177. Memorandum From Vice President Nixon to the President’s Special Assistant for National Security Affairs (Gray)0

After our recent meeting1 I had some thoughts which might be profitable to consider in developing any particular course of action. These ideas all suggest that we use caution in any endorsement of Nasser and his present operations.

  • First, it is obvious that the Soviets have some really expert personnel in the Middle East and are able to coordinate their actions in Iraq and the UAR. In addition, they undoubtedly have plans calling for the replacement, elimination or control of Nasser if he begins really to hurt their plans, although at the present his propaganda works to solidify Iraqi groups into the Communist popular front in that country.
  • Second, we have worked hard with the Turks, Saudis and Iranians to prevent Iraq from joining the UAR, and to make an “about face” now could damage our reputation for integrity, particularly after our use of troops in Lebanon.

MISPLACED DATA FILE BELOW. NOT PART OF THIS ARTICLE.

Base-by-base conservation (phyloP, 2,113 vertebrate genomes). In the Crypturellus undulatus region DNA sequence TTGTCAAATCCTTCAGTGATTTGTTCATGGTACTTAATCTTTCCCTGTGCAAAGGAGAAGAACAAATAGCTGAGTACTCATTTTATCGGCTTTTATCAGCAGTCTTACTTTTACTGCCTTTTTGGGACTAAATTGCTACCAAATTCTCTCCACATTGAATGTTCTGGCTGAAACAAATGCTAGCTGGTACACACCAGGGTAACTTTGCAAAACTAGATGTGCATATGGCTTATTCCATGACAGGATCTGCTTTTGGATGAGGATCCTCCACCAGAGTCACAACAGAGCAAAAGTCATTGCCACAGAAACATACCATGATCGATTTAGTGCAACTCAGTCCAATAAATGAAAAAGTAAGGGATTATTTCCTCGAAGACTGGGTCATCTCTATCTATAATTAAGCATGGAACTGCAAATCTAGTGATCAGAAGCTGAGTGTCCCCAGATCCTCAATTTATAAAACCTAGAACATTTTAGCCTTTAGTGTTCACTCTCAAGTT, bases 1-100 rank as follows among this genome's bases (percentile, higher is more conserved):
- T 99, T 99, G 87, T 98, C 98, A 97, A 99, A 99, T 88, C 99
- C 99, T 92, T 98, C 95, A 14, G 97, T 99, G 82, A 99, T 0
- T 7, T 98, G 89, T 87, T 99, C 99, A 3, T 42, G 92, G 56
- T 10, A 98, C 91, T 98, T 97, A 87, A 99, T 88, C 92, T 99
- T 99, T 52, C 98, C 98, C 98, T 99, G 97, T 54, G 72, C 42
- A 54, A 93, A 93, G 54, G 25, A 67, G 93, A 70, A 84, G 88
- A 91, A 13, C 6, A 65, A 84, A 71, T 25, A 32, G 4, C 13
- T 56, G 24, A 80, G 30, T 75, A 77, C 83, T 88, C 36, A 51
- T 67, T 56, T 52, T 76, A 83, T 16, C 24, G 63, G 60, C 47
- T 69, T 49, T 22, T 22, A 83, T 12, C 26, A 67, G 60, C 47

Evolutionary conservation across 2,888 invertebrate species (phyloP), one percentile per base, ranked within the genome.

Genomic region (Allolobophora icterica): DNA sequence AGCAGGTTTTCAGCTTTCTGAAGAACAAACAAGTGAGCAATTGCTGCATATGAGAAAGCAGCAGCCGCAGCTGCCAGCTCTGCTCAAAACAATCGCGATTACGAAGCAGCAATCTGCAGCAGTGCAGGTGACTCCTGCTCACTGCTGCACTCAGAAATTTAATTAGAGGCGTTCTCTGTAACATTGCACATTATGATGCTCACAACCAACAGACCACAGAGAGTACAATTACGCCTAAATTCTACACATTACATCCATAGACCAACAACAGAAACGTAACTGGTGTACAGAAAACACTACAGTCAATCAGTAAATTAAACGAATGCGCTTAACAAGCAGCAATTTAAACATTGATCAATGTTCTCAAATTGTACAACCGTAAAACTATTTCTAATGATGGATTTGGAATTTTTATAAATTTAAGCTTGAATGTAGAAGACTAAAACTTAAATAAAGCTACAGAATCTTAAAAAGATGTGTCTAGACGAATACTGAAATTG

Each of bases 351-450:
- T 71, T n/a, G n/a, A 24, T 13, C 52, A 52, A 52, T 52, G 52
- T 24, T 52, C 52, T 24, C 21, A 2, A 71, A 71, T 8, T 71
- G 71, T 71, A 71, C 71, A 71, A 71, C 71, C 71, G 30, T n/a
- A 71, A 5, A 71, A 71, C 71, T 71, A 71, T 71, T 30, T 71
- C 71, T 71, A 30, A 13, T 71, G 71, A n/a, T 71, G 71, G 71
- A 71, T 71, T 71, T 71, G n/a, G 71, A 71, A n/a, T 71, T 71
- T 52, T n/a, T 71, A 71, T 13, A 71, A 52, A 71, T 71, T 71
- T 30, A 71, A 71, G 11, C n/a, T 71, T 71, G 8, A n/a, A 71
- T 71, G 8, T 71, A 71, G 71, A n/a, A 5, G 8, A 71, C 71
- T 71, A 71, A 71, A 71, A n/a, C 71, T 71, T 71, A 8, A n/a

For these reasons, the wisest plan may be for us to follow a parallel but separate course as long as Nasser continues to berate the Communists publicly, always being prepared to part ways cleanly, quickly and expertly if he changes or if we wish to change. In short, we must be able to exploit his anti-Communist effort without in any way having to agree to deeper commitments.

  1. Source: Department of State, S/PNSC Files: Lot 62 D 1, Iraq, The Situation, NSC Action 2068. Top Secret. Executive Secretary Lay transmitted this memorandum to the heads of the agencies whose representatives were on the interdepartmental group on Iraq, the Secretaries of State and Defense, and the Directors of Central Intelligence, the U.S. Information Agency, and the International Cooperation Administration.
  2. See Document 176.